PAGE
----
The past few weeks, there's been a corporate fight between Cablevision (my local cable channel) and Scripts (the producers of Home and Garden TV and the Travel Channel) that has resulted in HGTV being off the air.
It's been going on long enough that apparently my inner home-show gene activated its survival mechanism and forced me out to see It's Complicated, a barely concocted comedy for women of a certain age, staring Meryl Streep (as Jane) and Alec Baldwin (as Jake) as a divorced couple in their late fifties who discover they still have the hots for each other.
The plot of this inoffensive enough affair is of little consequence, but I do must say that the designer Santa-Barbara style house is fabulous, the flowers perfectly arranged, and food photography worthy of a cover spot on Martha Stewart Living. If William Sonoma were launching a cable channel, this would be its flagship film.
Until I saw this movie, I'd forgotten about the word "yuppie," but there doesn't seem a better adjective that one can trot out from the dictionary of Eighties slang than this to describe this languid affair. It's not so much that the couple in the film both exude the self-absorbed happy-peppy self-indulgence and pre-washed wealth of that over-exposed generation (Alec Baldwin's constant boyish celebration of his naked, unhealthy girth, rubbed in our faces with deluded intimations of supposed sexiness, strikes me as the perfect Yuppie metaphor); it's that the entire production has the feeling of mid-Eighties soap opera of the Dallas/Dynasty variety.
In some cases, the jokes are better (there's a nice zany bit about Jane and Jake being surreptitiously observed by their son-in-law while meeting for a quick poke at a local hotel, as well as a humorously staged scene of pot-induced dating revelations when Jane and her latest boyfriend - Alex, played with sleepy understatement by Steve Martin - and Jake and his wife attend a graduation party for their son). These bits are funny (I laughed, despite myself) and there's no doubt that the intended audience, women in their fifties and sixties, were thoroughly enjoying themselves.
The story is humorous enough when it needs to be, it's just that the self-satisfied wealth (Jane, who lives in a seaside Santa Barbara paradise worth - at least - several million buckaroos, find hers kitchen "limiting" and spends most of the movie planning an addition) and the oblivious narcissism of the characters (she is so out of touch with the world around her that her children are mere happy props in her home style decorations, and she needs a psychiatrist to tell her what to feel) made me want to hate this film, most of the time. Jane and Jake are essentially spoiled well-off sixty-year-old teenagers (there's no way she should could afford that house selling five dollar croissants at her Whole-Foods-ish boutique store): clearly this movie was in the can well before the economy crashed, since it now seems to come from a completely alien world of fantasy upper-middle-class luxury, as if that's the most relevant thing on people's minds.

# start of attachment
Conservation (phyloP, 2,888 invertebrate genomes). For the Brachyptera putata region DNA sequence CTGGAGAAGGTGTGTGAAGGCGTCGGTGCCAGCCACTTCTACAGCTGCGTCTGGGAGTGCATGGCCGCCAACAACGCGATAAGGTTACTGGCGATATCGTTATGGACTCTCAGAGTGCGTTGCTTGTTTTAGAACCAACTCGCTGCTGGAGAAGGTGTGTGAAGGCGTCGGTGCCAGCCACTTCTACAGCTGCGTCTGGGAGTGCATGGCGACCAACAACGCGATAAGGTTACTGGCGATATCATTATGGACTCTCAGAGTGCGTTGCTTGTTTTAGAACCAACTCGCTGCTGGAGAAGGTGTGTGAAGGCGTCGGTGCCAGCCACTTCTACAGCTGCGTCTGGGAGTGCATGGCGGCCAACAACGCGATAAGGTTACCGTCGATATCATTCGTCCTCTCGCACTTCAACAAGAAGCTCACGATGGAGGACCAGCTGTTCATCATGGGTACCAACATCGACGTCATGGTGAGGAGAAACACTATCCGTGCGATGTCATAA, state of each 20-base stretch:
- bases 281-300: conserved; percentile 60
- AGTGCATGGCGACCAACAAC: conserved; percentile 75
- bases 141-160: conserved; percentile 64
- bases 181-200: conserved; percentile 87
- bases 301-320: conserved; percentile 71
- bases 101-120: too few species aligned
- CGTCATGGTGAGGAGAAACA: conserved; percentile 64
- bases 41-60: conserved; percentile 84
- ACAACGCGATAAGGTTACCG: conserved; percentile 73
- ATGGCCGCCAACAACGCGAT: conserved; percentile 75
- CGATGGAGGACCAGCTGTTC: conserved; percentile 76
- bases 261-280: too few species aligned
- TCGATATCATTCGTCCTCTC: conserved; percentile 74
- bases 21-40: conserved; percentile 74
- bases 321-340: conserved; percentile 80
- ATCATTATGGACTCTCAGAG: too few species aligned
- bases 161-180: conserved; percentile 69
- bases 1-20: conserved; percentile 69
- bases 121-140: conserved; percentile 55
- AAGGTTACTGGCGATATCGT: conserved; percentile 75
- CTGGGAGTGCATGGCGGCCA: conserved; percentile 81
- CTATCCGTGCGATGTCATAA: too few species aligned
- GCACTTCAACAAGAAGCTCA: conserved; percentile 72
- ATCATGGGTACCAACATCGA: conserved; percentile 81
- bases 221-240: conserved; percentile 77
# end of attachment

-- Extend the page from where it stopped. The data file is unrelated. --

There's no point summarizing the plot: it goes where you expect. Jane and Jake threaten to get back together, although there's the complicating inconveniences of a new boyfriend for Jane and an existing young wife and kid for Jake, until Jane wises up and realizes...I don't know, that that getting back with Jake wouldn't be complicated enough? That the movie needs a third act? It doesn't much matter.
Part of the problem may be Streep, who is a brilliant dramatic actress but imbues Jane with so much complex interiority that we take her predicament too seriously. Someone like Diane Keaton (who basically performed the same role in Nancy Meyer's earlier version of this story, Something's Gotta Give) would have been more over-the-top, with a heightened comedic reality that might have softened the yuppie ostentation a bit. Watching Streep pick perfect ripe tomatoes in her overstuffed, manicured garden while analyzing her affair with ex-husband Jake is a cliche almost to the point of creepiness: the scene had me ready to find a Saturday-Night-Live actor burst into the frame at any moment to make some self-aware postmodern remark about Jakob Krutzfeld disease or Haitian refugees or something else equally deflating. But unfortunately, that didn't happen.
I may be being too hard on this film. It's not like any animals were killed (though a few more cute dogs might have heightened my enjoyment), it's competently directed (even if Jane and Jake's three kids bounce and hug like Tellitubies every time they enter a scene), and it's certainly passable enough - and probably enjoyable, if you're the target demographic for stuff like this. If you're not, however, don't say I didn't warn you.